I’m working on an RPN calculator (don’t ask why…) and I’m having
trouble getting a number from gets - how am I supposed to know whether
it’s a number?

At the moment I’m doing [eval(oper) == oper.to_f], which is far from
ideal. Any ideas? You all get to win my calculator if you know of a
better way :D.

Alle giovedÃ¬ 22 novembre 2007, Peter B. ha scritto:

I’m working on an RPN calculator (don’t ask why…) and I’m having
trouble getting a number from gets - how am I supposed to know whether
it’s a number?

At the moment I’m doing [eval(oper) == oper.to_f], which is far from
ideal. Any ideas? You all get to win my calculator if you know of a
better way :D.

Do you mean you need to find out whether a string contains a number or
not? In
this case, you can either use Kernel#Float, which returns str.to_f if
the
string contains a number and raises an exception owtherwise, or try to
craft
a regexp which only matches strings containing numbers. For example, the
(untested) regexp

/[±]?\d+(.\d+)?(e[±]?\d+)?/

should match numbers with an optional + or - in front, followed by at
least
one digit, with an optional decimal part (if there’s a dot, there should
be
at least one digit following it; if you want to allow something like 11.
then
replace (.\d+) with (.\d*) ). The number can also be in exponential
form,
with a downcase e and an optional + or - in front of the exponent.

I’m working on an RPN calculator (don’t ask why…) and I’m having
trouble getting a number from gets - how am I supposed to know whether
it’s a number?

At the moment I’m doing [eval(oper) == oper.to_f], which is far from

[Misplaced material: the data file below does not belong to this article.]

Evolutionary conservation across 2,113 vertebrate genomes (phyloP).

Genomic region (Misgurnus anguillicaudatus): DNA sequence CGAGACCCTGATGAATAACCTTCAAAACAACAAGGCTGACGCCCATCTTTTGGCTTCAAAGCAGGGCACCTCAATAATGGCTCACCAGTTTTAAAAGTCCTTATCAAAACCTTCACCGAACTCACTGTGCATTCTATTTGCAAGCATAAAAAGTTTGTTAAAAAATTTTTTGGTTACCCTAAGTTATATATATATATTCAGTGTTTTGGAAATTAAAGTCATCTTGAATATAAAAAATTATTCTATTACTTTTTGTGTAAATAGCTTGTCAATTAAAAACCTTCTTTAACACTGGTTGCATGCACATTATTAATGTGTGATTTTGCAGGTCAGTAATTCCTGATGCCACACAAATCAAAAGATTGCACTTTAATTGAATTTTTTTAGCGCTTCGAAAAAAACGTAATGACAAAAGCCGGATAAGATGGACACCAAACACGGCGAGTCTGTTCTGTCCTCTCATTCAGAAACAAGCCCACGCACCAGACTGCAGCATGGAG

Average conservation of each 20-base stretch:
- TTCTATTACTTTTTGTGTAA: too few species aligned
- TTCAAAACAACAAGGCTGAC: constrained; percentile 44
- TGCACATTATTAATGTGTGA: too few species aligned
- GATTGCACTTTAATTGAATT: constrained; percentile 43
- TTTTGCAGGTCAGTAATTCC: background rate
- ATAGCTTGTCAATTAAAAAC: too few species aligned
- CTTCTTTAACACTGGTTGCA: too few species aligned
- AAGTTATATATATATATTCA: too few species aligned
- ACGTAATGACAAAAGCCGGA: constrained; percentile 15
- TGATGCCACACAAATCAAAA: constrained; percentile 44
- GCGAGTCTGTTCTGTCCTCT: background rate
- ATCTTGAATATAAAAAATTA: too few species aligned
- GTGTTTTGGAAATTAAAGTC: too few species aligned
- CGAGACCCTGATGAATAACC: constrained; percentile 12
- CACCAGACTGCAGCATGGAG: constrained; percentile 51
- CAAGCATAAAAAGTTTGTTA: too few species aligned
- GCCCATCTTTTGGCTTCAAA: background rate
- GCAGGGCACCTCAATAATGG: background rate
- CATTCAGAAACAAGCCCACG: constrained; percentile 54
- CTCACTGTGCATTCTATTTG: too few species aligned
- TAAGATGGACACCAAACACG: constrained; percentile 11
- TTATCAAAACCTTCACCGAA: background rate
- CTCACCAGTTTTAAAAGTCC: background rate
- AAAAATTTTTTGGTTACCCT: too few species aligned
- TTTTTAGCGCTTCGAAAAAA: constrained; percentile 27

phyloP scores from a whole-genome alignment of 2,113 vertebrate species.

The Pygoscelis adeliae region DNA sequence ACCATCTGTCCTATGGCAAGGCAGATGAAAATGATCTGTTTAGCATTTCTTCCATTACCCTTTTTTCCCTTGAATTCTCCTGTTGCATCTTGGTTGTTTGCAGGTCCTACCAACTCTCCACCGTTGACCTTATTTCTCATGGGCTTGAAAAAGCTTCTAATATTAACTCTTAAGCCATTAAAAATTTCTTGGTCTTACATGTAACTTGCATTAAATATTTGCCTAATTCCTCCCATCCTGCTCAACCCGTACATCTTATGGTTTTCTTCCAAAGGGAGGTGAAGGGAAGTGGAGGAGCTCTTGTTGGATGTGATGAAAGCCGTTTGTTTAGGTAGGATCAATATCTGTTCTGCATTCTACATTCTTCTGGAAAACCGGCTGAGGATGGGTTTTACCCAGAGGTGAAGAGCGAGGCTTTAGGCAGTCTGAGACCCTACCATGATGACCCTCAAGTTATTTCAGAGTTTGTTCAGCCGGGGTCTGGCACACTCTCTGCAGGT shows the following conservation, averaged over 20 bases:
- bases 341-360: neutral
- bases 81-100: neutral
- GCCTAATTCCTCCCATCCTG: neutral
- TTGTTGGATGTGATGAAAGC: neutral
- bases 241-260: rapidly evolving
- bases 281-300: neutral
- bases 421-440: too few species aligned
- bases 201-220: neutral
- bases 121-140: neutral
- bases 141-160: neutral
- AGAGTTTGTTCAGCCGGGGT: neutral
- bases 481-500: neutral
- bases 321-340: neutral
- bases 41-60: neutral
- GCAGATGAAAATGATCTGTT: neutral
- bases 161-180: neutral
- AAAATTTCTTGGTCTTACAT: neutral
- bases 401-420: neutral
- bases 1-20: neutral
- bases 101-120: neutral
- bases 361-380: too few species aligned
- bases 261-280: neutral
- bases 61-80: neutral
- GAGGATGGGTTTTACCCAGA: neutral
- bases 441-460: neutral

ideal. Any ideas? You all get to win my calculator if you know of a
better way :D.

str = gets # chomp is not needed for Float
num = Float(str) rescue nil

Is that the only way to do it? There’s no built-in method for
telling if
a string is a number?

Strings are never numbers in ruby. Ever. That is the beauty of working
in a clean typesafe language.

What you’re doing, possibly without realizing it, is writing a parser
for RPN but it sounds like you’ve not addressed this project like a
parser. I suggest you go look at the screencast for treetop (a parser
generator). In this screencast they build up an infix parser, which is
much more than you need for RPN, but the tool is clean, powerful, and
worth learning.

class String
def is_number?
Float(self) == self.to_f
rescue false
end
end

That’s an error prone approach because it relies on comparing floats
(which is also superfluous here because the real work is done by Float
and rescue). Why don’t you just do

Alle giovedÃ¬ 22 novembre 2007…
In this case, you can either use Kernel#Float, which returns str.to_f
… or try to craft a regexp which only matches strings containing
numbers.
For example, the (untested) regexp

/[±]?\d+(.\d+)?(e[±]?\d+)?/

Two small additions:
a) the ‘dot’ should be literally a dot (else it matches any character)
b) the boundaries to the whole expresssion are needed (else “ab23.35de”
would be
validated).

So, the regexp should be something like:

/^ [±]? \d+ (?: [.]\d+)? (?: e[±]? \d+)? $ /x

(If capture of components is desired, parenthesis should enclose all
components, and the ?: removed).